Living with aggressive bees

   Africanized bee attacks are on the increase in San Diego County, with several reports in the past few weeks.

   In Lemon Grove, Jim Elliot was attacked by hundreds of bees while working in his yard. Due to quick action by his wife Toni, who covered herself with a sheet, ran to him and covered him, he survived the attack.

   In Encinitas, Marco Lazaro was not so lucky. While operating a backhoe, Lazaro disturbed a hive and unleashed thousands of bees. He tried to escape the attack by running 600 feet to an outhouse, but he was stung hundreds of times and died of a heart attack.

   In Morena, while searching for an auto theft suspect in a canyon, two San Diego police officers were attacked and stung 20 to 30 times each.

   In Ramona, Ken Woodward, director of the Guy B. Woodward Museum at 645 Main St., encountered the aggressive bees. Woodward had noticed a hive inside the wall of the old bunkhouse at the museum, but in the past bees had not been a problem and seemed docile.

   Woodward decided to plug the hole that the bees were using as an entrance and was stung several times.

   “I didn’t really think it was a serious problem, but after trying to plug the hole myself and getting zapped a few times, I figured it was best to have them removed by a professional,” said Woodward. 

   He called Lee Pierce, owner of PestPatrol in Ramona.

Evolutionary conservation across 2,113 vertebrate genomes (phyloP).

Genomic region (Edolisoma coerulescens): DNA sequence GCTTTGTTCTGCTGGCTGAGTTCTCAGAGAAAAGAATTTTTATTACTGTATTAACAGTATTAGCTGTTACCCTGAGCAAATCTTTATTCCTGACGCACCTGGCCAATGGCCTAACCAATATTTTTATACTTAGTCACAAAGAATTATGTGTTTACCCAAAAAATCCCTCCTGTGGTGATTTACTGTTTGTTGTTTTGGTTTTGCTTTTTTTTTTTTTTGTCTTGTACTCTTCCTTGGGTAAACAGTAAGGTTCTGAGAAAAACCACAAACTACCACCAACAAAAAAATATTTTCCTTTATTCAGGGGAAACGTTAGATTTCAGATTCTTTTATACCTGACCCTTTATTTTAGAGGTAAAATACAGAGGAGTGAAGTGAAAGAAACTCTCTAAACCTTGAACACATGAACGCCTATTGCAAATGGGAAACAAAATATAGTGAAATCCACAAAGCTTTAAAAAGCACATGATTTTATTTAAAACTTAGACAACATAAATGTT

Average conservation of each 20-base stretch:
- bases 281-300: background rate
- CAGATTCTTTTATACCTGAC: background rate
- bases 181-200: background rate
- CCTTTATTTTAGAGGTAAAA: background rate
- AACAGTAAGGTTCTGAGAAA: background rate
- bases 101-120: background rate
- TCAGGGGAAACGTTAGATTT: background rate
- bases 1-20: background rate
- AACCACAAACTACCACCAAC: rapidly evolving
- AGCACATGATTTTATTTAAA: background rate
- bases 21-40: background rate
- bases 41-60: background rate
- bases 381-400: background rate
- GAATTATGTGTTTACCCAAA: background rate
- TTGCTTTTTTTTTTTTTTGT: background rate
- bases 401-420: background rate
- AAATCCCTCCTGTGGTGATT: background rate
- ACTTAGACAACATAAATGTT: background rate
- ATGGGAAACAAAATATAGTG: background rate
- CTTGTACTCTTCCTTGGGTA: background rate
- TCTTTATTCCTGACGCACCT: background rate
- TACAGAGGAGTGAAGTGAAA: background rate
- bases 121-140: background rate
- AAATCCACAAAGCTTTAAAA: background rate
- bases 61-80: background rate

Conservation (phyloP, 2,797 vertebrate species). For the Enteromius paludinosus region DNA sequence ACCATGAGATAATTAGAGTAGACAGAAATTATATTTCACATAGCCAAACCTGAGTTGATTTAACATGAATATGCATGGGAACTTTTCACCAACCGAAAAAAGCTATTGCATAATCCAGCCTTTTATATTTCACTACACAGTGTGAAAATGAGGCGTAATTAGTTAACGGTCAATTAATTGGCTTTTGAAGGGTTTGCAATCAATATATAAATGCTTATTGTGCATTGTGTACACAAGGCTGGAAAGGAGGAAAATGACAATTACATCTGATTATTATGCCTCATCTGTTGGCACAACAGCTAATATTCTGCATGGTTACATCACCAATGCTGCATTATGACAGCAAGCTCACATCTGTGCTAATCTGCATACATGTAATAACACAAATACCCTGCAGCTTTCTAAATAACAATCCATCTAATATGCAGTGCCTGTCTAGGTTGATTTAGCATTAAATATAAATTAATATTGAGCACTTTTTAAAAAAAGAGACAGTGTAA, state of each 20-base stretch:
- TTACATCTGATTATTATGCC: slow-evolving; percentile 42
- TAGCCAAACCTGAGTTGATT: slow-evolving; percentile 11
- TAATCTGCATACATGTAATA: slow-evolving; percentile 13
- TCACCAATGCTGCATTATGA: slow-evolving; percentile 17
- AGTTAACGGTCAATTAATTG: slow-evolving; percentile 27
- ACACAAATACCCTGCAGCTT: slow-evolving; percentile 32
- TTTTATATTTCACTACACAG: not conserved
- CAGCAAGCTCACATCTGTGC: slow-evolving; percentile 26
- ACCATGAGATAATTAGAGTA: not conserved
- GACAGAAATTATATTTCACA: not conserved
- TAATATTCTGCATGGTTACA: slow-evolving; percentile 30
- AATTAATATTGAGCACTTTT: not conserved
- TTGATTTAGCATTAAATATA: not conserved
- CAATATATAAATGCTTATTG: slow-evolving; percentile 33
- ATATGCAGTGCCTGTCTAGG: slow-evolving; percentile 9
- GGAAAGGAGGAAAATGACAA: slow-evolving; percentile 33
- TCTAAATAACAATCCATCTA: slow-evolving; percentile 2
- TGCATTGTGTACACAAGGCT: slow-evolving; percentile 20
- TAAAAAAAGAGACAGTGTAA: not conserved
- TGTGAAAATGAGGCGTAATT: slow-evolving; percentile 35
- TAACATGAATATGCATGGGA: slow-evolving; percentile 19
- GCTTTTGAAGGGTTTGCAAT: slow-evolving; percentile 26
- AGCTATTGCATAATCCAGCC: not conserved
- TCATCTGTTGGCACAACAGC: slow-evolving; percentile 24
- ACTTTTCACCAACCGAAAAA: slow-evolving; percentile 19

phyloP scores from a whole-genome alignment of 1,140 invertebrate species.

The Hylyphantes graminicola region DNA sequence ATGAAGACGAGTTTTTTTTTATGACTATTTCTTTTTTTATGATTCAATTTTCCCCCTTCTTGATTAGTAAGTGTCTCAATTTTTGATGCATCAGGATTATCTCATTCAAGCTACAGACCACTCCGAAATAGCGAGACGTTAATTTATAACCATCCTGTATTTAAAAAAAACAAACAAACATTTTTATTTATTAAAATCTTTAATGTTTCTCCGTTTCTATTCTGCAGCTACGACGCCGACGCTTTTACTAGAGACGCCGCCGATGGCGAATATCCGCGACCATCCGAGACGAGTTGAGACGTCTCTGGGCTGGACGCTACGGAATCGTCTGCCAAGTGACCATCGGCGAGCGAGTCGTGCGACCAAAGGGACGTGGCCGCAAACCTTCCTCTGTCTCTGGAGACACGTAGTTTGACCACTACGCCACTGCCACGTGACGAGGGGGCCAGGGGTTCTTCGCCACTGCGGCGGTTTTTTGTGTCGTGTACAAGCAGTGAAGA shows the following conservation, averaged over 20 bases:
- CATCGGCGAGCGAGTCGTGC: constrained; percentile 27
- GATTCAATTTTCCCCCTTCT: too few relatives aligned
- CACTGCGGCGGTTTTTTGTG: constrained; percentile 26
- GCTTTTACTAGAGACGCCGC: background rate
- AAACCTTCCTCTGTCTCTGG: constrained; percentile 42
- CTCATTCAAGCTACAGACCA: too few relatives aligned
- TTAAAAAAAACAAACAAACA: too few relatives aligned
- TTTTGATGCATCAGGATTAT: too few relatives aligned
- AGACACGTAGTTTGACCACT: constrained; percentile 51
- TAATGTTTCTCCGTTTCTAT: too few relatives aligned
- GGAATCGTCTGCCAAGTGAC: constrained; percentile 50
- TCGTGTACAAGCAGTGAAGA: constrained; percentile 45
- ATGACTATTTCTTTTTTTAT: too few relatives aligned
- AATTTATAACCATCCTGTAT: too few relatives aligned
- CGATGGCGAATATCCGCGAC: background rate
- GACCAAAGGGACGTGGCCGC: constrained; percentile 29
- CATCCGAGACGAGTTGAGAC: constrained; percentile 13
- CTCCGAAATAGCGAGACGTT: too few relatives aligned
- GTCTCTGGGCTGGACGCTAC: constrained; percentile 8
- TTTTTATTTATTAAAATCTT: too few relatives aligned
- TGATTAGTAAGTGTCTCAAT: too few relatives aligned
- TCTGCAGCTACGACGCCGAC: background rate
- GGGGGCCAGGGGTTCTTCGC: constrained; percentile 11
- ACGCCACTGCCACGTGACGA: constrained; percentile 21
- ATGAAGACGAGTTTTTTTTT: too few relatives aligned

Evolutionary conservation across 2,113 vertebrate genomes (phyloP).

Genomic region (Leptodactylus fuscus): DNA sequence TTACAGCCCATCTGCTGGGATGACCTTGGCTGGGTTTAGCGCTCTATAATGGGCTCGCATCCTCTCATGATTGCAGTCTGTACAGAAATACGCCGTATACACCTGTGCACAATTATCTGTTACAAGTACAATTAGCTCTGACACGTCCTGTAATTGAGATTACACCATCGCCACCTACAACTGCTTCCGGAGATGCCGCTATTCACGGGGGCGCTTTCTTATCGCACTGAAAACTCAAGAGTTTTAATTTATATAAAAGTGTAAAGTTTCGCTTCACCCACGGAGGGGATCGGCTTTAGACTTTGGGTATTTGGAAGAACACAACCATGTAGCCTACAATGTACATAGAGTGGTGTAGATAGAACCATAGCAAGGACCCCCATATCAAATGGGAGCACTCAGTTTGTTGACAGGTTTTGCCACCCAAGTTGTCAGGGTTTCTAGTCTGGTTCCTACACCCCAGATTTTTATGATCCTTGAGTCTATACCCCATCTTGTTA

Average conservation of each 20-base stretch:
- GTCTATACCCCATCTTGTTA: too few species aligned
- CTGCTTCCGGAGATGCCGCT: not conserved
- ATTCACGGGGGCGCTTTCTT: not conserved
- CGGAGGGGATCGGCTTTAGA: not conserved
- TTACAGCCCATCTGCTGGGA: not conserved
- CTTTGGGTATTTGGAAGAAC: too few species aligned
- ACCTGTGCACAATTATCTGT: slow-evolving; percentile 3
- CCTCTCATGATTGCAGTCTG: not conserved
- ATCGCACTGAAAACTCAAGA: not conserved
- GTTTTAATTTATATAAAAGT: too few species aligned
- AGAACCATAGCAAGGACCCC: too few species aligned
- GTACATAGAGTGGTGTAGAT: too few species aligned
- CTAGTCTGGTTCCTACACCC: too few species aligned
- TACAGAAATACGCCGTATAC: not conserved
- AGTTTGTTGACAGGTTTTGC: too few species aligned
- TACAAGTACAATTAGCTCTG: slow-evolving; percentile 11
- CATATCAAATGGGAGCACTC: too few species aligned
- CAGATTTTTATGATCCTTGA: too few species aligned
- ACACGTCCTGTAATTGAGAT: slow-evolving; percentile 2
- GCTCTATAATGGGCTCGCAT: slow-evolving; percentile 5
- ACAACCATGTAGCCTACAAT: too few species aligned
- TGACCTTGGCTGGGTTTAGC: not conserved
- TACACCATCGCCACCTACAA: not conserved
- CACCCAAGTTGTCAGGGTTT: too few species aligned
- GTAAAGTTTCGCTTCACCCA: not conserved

“These were definitely Africanized bees,” said Pierce. “Most of the European bees that we have around here are very docile, but the bees from this hive came after me immediately when I inspected the area.”

   According to the County of San Diego’s website, Africanized and European bees are similar in many ways. They look alike, have the same venom, produce honey, and wax and pollinate flowers the same.

   The main difference is their character. The Africanized bees are less predictable and more defensive. They will defend a greater area around their nest and will respond faster and in greater numbers to defend their queen.

   When thinking that the bees were safe, Woodward may have been correct when he first noticed the hive. According to Pierce, 50 percent to 60 percent of the bee colonies in San Diego County have been overtaken by the Africanized bees.

   “They will enter a European bee colony and breed with the queen,” he said. “The offspring from that combination will take on the traits of the more aggressive African bee, and the entire colony will quickly become more aggressive. That’s most likely what happened with the hive at the museum.”

   When encountering hives of bees, precaution should be used at all times. The African bees like to nest in many common places around people’s yards, such as empty cans, buckets, old tires, lumber piles and cavities in fences and walls.

   “If you see a few bees going into a hole in the wall, there are probably 30,000 bees inside that hole,” said Pierce. “Trying to use a bug spray or patch the hole is a bad idea. The bug spray will only provoke the hive, and patching the hole will not work for long. You will also be setting yourself up for an attack. It’s much safer to call a professional to remove the threat.”

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